New York minutes/Latish July 2009

The not bad: Toast, where my consort and I headed to reconnect on neutral territory after his week teaching a workshop in Santa Fe. He had noticed it on the bus ride back from LaGuardia, so we headed north for a change and got a pleasant-enough table on the sidewalk and decent-enough food. The guacamole was rather wan, to the point that Mr. Salt Shunner actually reached for the shaker and shook hard. But my Caesar was better than average for $6.95. And his $15.95 pistachio-coated salmon may have been a dainty portion but arrived atop a huge pile of surprisingly tasty vegetable-rice pilaf. A bottle of decent rosé added only $20 to the tab. WIGB? He already has. And if it’s good enough for the famous  neighbors . . . 2737 Broadway at 105th Street, 212 663 7010.

The serviceable: Spice, the new one on 13th, where we headed because Bob was starving after the Greenmarket and at least it was someplace new. It’s pretty swanky for a $7.50 two-course lunch joint, with a serious bar and sleek design. And I was quite encouraged by my “duck wrapped” starter, which turned out to be a mound of good chopped meat with sauce and crisps to wrap in iceberg lettuce leaves. But the Samui phad Thai was gruesome, a sweet mess of bitter greens and glop with bits of smoked tofu, too-long carrot strands and great chunks of stringy eggs (yes, it turns out: eggs can be made stringy). Bob was happier with his eggplant with holy basil plus chicken although his steamed dumpling app was rubbery. But for that price and setting you can’t really complain. WIGB? Maybe. It does have location, location. 39 East 13th Street, 212 982 3758.

New York minute/Mid-July 2009

The stingily good: Bar Luna, where three of us under-ordered and over-drank because it was $34 a head and we only had three shared apps. Teeny apps. I’m taking it on faith that there was tasso in the manchego fritters. Burrata with roasted peppers was a similarly dainty portion of cheese, but the peppers were surprisingly gutsy. Polenta with wild mushrooms was the real winner. We sat outside, definitely preferable to the gloomy and mostly empty indoors. And we tipped more than the service warranted; it ranged from distracted to negligent. WIGB? Maybe, some night when we want a tasty little snack at an inflated price and feel like walking a few blocks farther than Pudding Stones. 511 Amsterdam Avenue near 85th Street, 212 362 1098.

New York minutes/Early July 2009

The always great: The New French, yet again, where five of us managed to convene without remembering it was Gay Pride Day after two had just been to “Food, Inc.” and still wanted the amazing cheeseburger (as did a third). I had the house-made sausage for the first time, which was unsurprisingly outstanding although the greens with it were overly sweet and underwhelming. And the fifth among us was very happy with the salmon salad. We also shared a suspiciously generous pizza bianca topped with runner beans and ricotta (as I recall). Plus rosé. Part of the reason we go back over and over is that this is such a deceptively serious restaurant. When I asked about the curry, which I’ve never had, the waiter took his time describing it, then when I wondered about the sausage, he squatted down to ear level to really describe it well. And everything is done with such care, right down to the sliced caperberries that one friend was so captivated by in the huge salad. 522 Hudson Street near West 10th, 212 807 7357.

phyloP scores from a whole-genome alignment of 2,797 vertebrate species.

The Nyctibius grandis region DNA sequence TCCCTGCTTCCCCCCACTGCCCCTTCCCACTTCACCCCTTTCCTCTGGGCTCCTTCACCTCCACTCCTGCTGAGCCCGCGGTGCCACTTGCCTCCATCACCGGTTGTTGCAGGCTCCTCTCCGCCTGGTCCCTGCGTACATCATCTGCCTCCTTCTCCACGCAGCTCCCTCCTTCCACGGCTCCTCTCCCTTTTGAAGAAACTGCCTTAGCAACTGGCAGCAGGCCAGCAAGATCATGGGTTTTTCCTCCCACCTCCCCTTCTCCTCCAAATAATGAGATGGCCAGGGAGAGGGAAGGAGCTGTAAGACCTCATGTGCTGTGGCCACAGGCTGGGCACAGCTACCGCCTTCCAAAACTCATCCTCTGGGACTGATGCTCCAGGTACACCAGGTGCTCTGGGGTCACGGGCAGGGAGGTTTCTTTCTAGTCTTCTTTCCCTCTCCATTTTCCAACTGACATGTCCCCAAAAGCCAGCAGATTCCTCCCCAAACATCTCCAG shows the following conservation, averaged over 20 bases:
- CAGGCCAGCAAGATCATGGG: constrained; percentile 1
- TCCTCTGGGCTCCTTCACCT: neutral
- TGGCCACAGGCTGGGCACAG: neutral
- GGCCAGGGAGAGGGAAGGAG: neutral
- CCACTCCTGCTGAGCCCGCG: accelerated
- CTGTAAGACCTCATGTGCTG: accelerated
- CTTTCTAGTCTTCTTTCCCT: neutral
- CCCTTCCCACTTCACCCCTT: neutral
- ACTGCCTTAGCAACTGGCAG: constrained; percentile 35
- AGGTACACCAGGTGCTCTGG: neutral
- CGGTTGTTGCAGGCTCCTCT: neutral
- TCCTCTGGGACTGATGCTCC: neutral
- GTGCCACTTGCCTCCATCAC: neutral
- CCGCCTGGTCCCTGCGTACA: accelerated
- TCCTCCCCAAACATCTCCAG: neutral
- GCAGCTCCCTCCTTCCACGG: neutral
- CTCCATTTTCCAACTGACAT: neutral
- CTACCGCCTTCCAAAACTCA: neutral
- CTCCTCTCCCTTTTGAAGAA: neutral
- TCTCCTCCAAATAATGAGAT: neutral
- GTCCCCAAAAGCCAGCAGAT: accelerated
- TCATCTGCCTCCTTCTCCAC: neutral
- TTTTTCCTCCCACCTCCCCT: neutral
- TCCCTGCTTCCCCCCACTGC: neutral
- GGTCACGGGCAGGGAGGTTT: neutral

The not bad: Num Pang Sandwich Shop, where I dragged my consort after he expressed a craving for a bahn mi and I didn’t remember he’d had the real deal in Saigon (not to mention in New Orleans East). The Cambodian version is rather ordinary by comparison. But it was a cheap lunch on a gorgeous day in Union Square: I had the roasted cauliflower with eggplant and he the pork belly with pickled rhubarb, both on good bread and dripping with chile mayonnaise. We didn’t really need the corn slathered with that same mayonnaise and dusted with coconut, but that doesn’t mean we didn’t finish it. WIGB? Maybe. The people were nice, and the service was fast. But we’ll try Republic’s first. 21 East 12th Street, 212 255 3271.

The entertaining: The Big Gay Ice Cream Truck, where we had to stop for a chocolate-dipped cone after our al fresco dejeuner. The balance of ice cream to chocolate was perfect because the latter component does not harden and shatter. It was mostly worth the $3, though, for the show and routine. First he was so busy chatting that the ice cream plunged off the cone into the hot chocolate, then he told us he also plays the reeds so ice cream cannot take all his time. Thanks to the weird weather, this is the best summer ever in the city of be-all-you-can-be, and an enterprise like this just makes it more so.

New York minutes/Earlyish June 2009

The good: Dim Sum Go Go in Chinatown, where a friend and I sat for 2 1/2 hours over exactly $27 worth of food, tax and tip while the waiters just kept refilling the teapot and water glasses. At a nice window table we split steamed dumplings (including duck, Chinese parsley, seafood), fried turnip cakes and shiu mai, all faultless. So what if half the other patrons came in clutching guidebooks and the only Asians in the joint were staff? It’s clean and bright and hospitable, not to mention very easy to talk there. WIGB? Anytime. 3 East Broadway off Chatham Square, 212 732 0797.

The seriously good: Bar Boulud, where a friend and I wound up with a great sidewalk table after an odd little evening of Will “Tear Down This Myth” Bunch and “Laughing Liberally” in the Theater District; we just wanted salad and a glass of wine, but $12 for either seemed a little steep at the first places we considered, and PJ Clarke’s looked and sounded like a 20-something WASP convention in Bedlam. So we took our $24 across the street. Of course once we sat down salads seemed absurd when there was all that charcuterie to be had, so she ordered Grand-pere and I chose the excellent $15 tourte de canard, with foie gras layered throughout. My white was all of $9, but her red took forever to arrive, as did her knife. Bread, though, was excellent. The waiter seemed disappointed by our dainty order, although he warmed right up when I asked for a kitty bag for my half-eaten paté. WIGB? Such a deal! And Wyl-E was so happy. 1900 Broadway near 63d Street, 212 595 0303.